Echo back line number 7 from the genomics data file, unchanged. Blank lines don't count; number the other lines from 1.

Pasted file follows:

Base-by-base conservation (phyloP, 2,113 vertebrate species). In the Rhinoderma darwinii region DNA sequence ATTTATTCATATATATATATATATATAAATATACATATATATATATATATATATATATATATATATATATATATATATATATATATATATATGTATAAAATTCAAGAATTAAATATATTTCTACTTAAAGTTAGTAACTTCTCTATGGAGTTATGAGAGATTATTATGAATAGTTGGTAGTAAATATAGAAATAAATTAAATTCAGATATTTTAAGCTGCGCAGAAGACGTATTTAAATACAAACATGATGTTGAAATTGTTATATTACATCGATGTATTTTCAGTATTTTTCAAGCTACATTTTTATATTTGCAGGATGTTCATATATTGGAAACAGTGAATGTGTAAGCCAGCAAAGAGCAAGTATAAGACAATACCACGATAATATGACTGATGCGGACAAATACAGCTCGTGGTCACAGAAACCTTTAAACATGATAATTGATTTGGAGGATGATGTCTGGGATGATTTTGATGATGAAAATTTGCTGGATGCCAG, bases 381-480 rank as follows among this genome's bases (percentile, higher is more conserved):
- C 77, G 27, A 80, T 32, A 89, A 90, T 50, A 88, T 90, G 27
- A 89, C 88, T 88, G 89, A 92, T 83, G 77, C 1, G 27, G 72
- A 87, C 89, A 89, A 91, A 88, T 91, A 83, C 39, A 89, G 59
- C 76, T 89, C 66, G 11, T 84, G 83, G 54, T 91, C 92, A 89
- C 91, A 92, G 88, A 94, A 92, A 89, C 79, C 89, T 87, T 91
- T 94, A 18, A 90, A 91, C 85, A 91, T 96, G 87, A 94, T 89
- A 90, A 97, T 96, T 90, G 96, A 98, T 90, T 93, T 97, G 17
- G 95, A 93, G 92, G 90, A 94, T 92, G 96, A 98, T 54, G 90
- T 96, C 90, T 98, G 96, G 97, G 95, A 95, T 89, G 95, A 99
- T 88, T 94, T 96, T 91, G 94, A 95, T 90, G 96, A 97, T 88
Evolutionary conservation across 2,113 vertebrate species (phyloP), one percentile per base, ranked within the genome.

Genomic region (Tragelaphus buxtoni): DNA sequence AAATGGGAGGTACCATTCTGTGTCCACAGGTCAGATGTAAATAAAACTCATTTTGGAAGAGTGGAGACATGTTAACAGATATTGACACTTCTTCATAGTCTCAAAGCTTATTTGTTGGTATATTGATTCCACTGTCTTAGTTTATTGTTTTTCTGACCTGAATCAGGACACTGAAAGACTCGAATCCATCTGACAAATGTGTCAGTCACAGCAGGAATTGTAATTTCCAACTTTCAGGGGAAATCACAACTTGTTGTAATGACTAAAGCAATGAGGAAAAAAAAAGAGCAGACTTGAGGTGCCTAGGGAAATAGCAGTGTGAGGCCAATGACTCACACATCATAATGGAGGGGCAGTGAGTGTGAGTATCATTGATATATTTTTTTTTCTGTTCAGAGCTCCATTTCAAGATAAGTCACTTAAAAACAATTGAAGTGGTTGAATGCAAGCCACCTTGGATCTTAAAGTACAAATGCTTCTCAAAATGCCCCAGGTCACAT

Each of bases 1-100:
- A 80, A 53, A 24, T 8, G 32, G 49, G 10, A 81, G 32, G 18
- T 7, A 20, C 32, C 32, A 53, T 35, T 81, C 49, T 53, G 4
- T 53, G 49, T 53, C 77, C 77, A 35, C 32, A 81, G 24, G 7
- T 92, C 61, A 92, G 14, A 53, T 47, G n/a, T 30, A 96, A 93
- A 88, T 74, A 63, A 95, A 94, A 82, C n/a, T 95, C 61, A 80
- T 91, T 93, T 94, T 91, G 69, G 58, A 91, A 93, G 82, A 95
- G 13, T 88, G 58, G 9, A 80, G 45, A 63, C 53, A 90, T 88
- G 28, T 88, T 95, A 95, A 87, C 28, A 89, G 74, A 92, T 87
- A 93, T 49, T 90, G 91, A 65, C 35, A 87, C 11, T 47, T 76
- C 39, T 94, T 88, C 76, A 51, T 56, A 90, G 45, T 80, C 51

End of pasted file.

- T 94, A 18, A 90, A 91, C 85, A 91, T 96, G 87, A 94, T 89